SqwidNet CEO Phathizwe Malinga on the benefits of asking the right questions about implementing a life-changing technology

By 2028 there will be 106 billion devices using internet of things (IoT), and that’s just in SA, according to an Africa Analysis report. This translates into an individual having, and/or being connected to, some 30 devices. The average today is five – think mobile phone, iPad, laptop and child-tracking, power-detection and swimming-pool analysers.

Stats such as this fascinate Phathizwe Malinga, MD of SqwidNet, who makes it his business to understand the impact of IoT, provide solutions and, more importantly, the what, where, when, why, and how.

‘It really is a remarkable life-changing technology, and perhaps one of the least understood in business because executives usually aren’t asking the right questions,’ says Malinga. ‘They should be asking why they should connect to the IoT, followed by what should be connected, and with who they should connect.’

The why is relatively easy: ‘If you have assets in the field, you want to know how they are performing because it gives you better capabilities as an organisation, and can elevate the customer experience,’ he says.

Manually this type of analysis is time-consuming. Through IoT technology, no matter where an asset is, even in transit, any number of sensors and devices send packages of data in real-time, the analysis of which means immediate action can be taken.

This is not alien to us, given society is already exposed to systems such as vehicle tracking, which uses the IoT to determine where a vehicle is; its speed; driver patterns; and overall performance. ‘Using apps like Waze or Google Maps to advise you on a trip is a huge value-add to the journey because it is enhanced by information, like what can be expected on a route based on real-time conditions, be that traffic flow, potholes, alternative route suggestions and expected travel time.’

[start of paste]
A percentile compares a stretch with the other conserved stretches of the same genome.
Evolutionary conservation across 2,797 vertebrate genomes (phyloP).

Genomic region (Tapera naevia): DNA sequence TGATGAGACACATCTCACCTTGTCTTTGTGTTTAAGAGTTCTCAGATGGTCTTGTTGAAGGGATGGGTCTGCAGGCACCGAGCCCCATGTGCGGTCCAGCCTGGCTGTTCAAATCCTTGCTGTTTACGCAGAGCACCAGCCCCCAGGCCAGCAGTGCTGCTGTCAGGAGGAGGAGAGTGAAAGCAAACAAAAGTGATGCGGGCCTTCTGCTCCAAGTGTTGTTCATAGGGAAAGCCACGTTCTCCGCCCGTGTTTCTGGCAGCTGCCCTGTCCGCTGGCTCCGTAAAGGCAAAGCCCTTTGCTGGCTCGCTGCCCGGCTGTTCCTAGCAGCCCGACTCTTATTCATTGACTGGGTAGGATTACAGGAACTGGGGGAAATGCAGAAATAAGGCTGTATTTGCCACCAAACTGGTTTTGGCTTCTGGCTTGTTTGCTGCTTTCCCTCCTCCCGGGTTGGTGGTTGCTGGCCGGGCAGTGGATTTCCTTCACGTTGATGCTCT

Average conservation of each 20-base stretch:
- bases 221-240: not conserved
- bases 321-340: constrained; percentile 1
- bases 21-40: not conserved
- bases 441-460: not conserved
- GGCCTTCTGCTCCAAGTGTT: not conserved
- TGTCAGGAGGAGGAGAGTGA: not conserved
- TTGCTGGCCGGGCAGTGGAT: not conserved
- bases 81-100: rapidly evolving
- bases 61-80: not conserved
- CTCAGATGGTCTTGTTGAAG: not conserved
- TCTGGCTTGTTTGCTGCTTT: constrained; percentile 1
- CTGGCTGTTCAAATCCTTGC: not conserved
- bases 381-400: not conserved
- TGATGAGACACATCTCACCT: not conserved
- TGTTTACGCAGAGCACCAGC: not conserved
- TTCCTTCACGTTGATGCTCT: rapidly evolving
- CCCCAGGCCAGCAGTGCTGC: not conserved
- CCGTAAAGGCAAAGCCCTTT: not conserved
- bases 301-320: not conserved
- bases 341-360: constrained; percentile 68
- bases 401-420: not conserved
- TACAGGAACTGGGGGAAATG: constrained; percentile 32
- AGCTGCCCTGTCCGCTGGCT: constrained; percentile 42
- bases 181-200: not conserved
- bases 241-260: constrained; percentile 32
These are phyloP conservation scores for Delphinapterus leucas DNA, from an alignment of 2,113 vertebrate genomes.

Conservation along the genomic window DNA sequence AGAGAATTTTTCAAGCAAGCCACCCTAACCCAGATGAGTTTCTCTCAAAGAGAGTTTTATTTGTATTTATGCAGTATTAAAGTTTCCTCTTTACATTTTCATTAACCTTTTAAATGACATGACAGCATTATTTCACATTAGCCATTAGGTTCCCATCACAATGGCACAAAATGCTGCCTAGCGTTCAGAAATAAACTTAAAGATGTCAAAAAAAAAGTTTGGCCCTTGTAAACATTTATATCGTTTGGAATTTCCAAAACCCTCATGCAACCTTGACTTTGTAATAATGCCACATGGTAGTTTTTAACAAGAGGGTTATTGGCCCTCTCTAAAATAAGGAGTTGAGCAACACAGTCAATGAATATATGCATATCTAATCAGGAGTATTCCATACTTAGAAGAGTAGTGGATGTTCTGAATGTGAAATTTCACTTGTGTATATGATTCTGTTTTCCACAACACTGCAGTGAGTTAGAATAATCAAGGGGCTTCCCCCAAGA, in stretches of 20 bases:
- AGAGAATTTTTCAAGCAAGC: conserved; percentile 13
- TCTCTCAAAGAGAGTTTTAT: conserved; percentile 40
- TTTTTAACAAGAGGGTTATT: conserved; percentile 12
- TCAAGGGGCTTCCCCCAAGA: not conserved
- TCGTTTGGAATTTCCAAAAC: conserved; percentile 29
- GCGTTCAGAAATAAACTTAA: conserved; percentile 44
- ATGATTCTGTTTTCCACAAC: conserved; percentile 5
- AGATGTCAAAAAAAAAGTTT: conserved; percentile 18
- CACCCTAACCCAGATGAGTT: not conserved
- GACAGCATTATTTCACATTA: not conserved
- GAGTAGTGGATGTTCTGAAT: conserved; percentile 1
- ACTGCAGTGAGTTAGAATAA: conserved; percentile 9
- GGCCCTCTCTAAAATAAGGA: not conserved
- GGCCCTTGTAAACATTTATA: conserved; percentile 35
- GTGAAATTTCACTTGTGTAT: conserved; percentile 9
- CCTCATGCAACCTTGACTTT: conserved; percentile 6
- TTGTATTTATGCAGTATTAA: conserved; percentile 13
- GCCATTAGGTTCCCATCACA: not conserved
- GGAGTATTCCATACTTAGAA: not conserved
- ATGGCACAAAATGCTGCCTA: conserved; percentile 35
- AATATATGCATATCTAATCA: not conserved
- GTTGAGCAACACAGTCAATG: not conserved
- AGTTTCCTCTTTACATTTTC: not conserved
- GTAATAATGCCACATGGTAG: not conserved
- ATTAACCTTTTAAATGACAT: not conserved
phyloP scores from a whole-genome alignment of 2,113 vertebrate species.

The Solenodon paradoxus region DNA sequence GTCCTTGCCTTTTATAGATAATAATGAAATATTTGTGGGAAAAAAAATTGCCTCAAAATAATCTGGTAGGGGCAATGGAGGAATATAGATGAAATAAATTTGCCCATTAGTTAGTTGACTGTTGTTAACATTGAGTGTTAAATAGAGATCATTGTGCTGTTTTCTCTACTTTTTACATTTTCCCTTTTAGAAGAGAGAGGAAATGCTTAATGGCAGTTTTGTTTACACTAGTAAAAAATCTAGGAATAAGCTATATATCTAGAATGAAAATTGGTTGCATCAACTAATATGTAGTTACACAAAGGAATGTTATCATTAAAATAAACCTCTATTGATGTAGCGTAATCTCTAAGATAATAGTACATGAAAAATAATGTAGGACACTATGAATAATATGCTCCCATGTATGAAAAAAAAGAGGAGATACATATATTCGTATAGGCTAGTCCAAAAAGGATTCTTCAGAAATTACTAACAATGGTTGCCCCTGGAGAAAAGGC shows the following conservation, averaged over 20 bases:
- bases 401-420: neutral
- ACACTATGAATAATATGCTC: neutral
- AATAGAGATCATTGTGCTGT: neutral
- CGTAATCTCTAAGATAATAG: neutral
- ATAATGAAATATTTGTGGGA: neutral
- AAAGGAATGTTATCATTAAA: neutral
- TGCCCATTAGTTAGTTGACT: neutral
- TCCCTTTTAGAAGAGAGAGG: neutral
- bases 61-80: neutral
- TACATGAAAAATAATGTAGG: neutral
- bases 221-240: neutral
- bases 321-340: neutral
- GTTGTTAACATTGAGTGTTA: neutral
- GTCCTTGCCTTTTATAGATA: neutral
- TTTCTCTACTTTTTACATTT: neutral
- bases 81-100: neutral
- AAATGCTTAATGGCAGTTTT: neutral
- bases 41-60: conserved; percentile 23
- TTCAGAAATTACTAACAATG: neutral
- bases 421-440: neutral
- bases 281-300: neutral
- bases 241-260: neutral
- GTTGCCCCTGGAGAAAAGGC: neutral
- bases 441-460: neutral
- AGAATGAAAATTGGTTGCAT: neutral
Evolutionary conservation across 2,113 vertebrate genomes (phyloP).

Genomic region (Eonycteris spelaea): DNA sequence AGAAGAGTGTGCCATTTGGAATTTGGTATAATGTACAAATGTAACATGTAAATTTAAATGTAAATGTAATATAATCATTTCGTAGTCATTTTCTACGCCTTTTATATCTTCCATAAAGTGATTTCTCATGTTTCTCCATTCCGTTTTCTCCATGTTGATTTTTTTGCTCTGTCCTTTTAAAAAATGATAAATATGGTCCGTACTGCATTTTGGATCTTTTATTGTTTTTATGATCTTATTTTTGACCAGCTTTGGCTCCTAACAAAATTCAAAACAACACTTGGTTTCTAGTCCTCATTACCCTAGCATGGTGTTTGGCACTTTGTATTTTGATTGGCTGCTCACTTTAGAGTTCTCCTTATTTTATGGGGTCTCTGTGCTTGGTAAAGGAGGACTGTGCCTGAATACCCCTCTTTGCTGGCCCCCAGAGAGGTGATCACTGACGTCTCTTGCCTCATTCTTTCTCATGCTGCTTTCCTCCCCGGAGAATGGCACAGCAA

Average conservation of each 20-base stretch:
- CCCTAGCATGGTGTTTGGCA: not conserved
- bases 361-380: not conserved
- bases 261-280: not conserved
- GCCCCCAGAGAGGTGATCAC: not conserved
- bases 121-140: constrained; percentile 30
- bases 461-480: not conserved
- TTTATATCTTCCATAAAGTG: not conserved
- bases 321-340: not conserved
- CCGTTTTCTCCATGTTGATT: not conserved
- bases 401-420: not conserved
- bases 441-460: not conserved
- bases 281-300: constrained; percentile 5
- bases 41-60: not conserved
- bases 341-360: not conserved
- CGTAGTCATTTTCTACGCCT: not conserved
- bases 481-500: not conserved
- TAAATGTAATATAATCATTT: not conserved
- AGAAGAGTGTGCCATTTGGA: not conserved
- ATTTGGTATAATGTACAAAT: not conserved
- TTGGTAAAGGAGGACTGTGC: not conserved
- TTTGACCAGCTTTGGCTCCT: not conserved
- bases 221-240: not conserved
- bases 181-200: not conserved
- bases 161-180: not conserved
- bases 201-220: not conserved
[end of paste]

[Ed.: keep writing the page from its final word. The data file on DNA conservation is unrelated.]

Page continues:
This is where it gets interesting, because IoT gives a remote asset a voice. For instance, farmers want to know if gates are closed, or whether a borehole is performing at the rate they expect, without needing to physically check. In the meter-monitoring space, this aspect is completely transforming the way individuals, institutions and municipalities use and save water.

‘Cape Town, and more recently Gauteng, has been able to effectively scrutinise its water usage using IoT connectivity. And for the first time, IoT monitoring of manholes is saving lives.’

Malinga has another statistic: ‘Every three days in South Africa, someone falls down a manhole and dies. That’s a scary number because vandalism and theft of manhole covers appears to be on the increase. For municipalities it’s not so much about the cost of replacement, which goes into the millions of rands, but more their concern for public safety that has brought them to SqwidNet for a solution.

‘These are typical scenarios of what IoT enables and, in many cases, guarantees control over the service and performance level of an asset, and even fundamentally can change individual behaviour.’

However, for IoT to be most effective in operations, a business-grade network is required and this is where SqwidNet excels. Because it has an exclusive operator’s agreement with the Sigfox Global Network, SqwidNet has installed 1 000 base stations in SA, which translates into more than 90% coverage across the population, and its highways and national roads.